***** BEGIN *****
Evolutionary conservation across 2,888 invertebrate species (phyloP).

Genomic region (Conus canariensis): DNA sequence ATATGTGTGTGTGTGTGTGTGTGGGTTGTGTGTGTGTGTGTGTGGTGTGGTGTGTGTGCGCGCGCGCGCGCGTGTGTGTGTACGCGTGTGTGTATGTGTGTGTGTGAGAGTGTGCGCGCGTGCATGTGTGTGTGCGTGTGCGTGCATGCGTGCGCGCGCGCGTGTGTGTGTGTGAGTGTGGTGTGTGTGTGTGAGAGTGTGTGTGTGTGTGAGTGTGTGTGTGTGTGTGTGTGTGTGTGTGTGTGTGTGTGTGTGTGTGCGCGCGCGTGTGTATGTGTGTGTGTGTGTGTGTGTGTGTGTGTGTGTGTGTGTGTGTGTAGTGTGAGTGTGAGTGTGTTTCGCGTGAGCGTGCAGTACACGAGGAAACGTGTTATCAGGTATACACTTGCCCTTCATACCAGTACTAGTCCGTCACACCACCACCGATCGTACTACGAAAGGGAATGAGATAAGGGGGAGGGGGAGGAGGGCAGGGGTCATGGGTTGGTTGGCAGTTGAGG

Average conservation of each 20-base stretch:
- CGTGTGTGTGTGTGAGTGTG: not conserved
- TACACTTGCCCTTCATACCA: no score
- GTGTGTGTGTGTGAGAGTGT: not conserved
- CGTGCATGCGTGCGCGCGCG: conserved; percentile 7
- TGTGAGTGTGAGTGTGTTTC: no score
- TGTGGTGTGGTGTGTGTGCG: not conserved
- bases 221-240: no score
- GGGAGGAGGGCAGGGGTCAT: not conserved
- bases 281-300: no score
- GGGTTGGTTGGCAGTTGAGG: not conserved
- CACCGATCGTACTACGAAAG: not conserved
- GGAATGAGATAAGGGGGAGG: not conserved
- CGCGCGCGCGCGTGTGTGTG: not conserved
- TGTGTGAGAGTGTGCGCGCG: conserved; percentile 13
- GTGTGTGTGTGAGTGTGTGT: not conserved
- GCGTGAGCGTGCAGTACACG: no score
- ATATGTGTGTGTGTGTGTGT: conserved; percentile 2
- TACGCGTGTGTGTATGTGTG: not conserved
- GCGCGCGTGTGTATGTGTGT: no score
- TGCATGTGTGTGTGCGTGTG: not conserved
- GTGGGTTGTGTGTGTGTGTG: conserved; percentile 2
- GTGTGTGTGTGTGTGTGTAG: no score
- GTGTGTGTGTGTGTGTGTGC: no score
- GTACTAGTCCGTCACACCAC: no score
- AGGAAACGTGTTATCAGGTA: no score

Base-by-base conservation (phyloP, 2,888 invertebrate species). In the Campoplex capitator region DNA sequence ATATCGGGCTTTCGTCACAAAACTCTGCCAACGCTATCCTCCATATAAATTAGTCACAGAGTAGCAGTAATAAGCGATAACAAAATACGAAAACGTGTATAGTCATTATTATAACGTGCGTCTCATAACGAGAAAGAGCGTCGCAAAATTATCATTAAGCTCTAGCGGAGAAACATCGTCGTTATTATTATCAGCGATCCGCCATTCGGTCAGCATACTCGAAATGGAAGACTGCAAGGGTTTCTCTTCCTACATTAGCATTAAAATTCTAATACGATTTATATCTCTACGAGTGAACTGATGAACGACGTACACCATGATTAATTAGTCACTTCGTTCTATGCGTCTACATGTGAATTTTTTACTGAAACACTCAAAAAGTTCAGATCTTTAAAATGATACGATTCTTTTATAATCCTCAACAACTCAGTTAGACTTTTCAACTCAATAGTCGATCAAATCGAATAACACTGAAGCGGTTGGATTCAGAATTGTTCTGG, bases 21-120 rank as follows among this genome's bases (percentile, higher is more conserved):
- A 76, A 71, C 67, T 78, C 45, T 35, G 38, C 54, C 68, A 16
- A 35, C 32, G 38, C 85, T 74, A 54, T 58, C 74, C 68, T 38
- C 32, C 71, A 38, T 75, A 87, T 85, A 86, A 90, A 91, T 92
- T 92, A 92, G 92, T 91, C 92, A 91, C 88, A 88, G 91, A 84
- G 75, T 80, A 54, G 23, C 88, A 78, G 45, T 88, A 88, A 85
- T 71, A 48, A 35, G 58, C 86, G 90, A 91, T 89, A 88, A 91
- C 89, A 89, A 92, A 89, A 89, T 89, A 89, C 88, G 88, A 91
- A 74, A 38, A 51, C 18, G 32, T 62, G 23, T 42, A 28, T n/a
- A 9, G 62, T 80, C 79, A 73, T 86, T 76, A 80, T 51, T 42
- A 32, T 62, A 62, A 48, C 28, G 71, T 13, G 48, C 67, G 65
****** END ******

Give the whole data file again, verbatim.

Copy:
Evolutionary conservation across 2,888 invertebrate species (phyloP).

Genomic region (Conus canariensis): DNA sequence ATATGTGTGTGTGTGTGTGTGTGGGTTGTGTGTGTGTGTGTGTGGTGTGGTGTGTGTGCGCGCGCGCGCGCGTGTGTGTGTACGCGTGTGTGTATGTGTGTGTGTGAGAGTGTGCGCGCGTGCATGTGTGTGTGCGTGTGCGTGCATGCGTGCGCGCGCGCGTGTGTGTGTGTGAGTGTGGTGTGTGTGTGTGAGAGTGTGTGTGTGTGTGAGTGTGTGTGTGTGTGTGTGTGTGTGTGTGTGTGTGTGTGTGTGTGTGCGCGCGCGTGTGTATGTGTGTGTGTGTGTGTGTGTGTGTGTGTGTGTGTGTGTGTGTGTAGTGTGAGTGTGAGTGTGTTTCGCGTGAGCGTGCAGTACACGAGGAAACGTGTTATCAGGTATACACTTGCCCTTCATACCAGTACTAGTCCGTCACACCACCACCGATCGTACTACGAAAGGGAATGAGATAAGGGGGAGGGGGAGGAGGGCAGGGGTCATGGGTTGGTTGGCAGTTGAGG

Average conservation of each 20-base stretch:
- CGTGTGTGTGTGTGAGTGTG: not conserved
- TACACTTGCCCTTCATACCA: no score
- GTGTGTGTGTGTGAGAGTGT: not conserved
- CGTGCATGCGTGCGCGCGCG: conserved; percentile 7
- TGTGAGTGTGAGTGTGTTTC: no score
- TGTGGTGTGGTGTGTGTGCG: not conserved
- bases 221-240: no score
- GGGAGGAGGGCAGGGGTCAT: not conserved
- bases 281-300: no score
- GGGTTGGTTGGCAGTTGAGG: not conserved
- CACCGATCGTACTACGAAAG: not conserved
- GGAATGAGATAAGGGGGAGG: not conserved
- CGCGCGCGCGCGTGTGTGTG: not conserved
- TGTGTGAGAGTGTGCGCGCG: conserved; percentile 13
- GTGTGTGTGTGAGTGTGTGT: not conserved
- GCGTGAGCGTGCAGTACACG: no score
- ATATGTGTGTGTGTGTGTGT: conserved; percentile 2
- TACGCGTGTGTGTATGTGTG: not conserved
- GCGCGCGTGTGTATGTGTGT: no score
- TGCATGTGTGTGTGCGTGTG: not conserved
- GTGGGTTGTGTGTGTGTGTG: conserved; percentile 2
- GTGTGTGTGTGTGTGTGTAG: no score
- GTGTGTGTGTGTGTGTGTGC: no score
- GTACTAGTCCGTCACACCAC: no score
- AGGAAACGTGTTATCAGGTA: no score

Base-by-base conservation (phyloP, 2,888 invertebrate species). In the Campoplex capitator region DNA sequence ATATCGGGCTTTCGTCACAAAACTCTGCCAACGCTATCCTCCATATAAATTAGTCACAGAGTAGCAGTAATAAGCGATAACAAAATACGAAAACGTGTATAGTCATTATTATAACGTGCGTCTCATAACGAGAAAGAGCGTCGCAAAATTATCATTAAGCTCTAGCGGAGAAACATCGTCGTTATTATTATCAGCGATCCGCCATTCGGTCAGCATACTCGAAATGGAAGACTGCAAGGGTTTCTCTTCCTACATTAGCATTAAAATTCTAATACGATTTATATCTCTACGAGTGAACTGATGAACGACGTACACCATGATTAATTAGTCACTTCGTTCTATGCGTCTACATGTGAATTTTTTACTGAAACACTCAAAAAGTTCAGATCTTTAAAATGATACGATTCTTTTATAATCCTCAACAACTCAGTTAGACTTTTCAACTCAATAGTCGATCAAATCGAATAACACTGAAGCGGTTGGATTCAGAATTGTTCTGG, bases 21-120 rank as follows among this genome's bases (percentile, higher is more conserved):
- A 76, A 71, C 67, T 78, C 45, T 35, G 38, C 54, C 68, A 16
- A 35, C 32, G 38, C 85, T 74, A 54, T 58, C 74, C 68, T 38
- C 32, C 71, A 38, T 75, A 87, T 85, A 86, A 90, A 91, T 92
- T 92, A 92, G 92, T 91, C 92, A 91, C 88, A 88, G 91, A 84
- G 75, T 80, A 54, G 23, C 88, A 78, G 45, T 88, A 88, A 85
- T 71, A 48, A 35, G 58, C 86, G 90, A 91, T 89, A 88, A 91
- C 89, A 89, A 92, A 89, A 89, T 89, A 89, C 88, G 88, A 91
- A 74, A 38, A 51, C 18, G 32, T 62, G 23, T 42, A 28, T n/a
- A 9, G 62, T 80, C 79, A 73, T 86, T 76, A 80, T 51, T 42
- A 32, T 62, A 62, A 48, C 28, G 71, T 13, G 48, C 67, G 65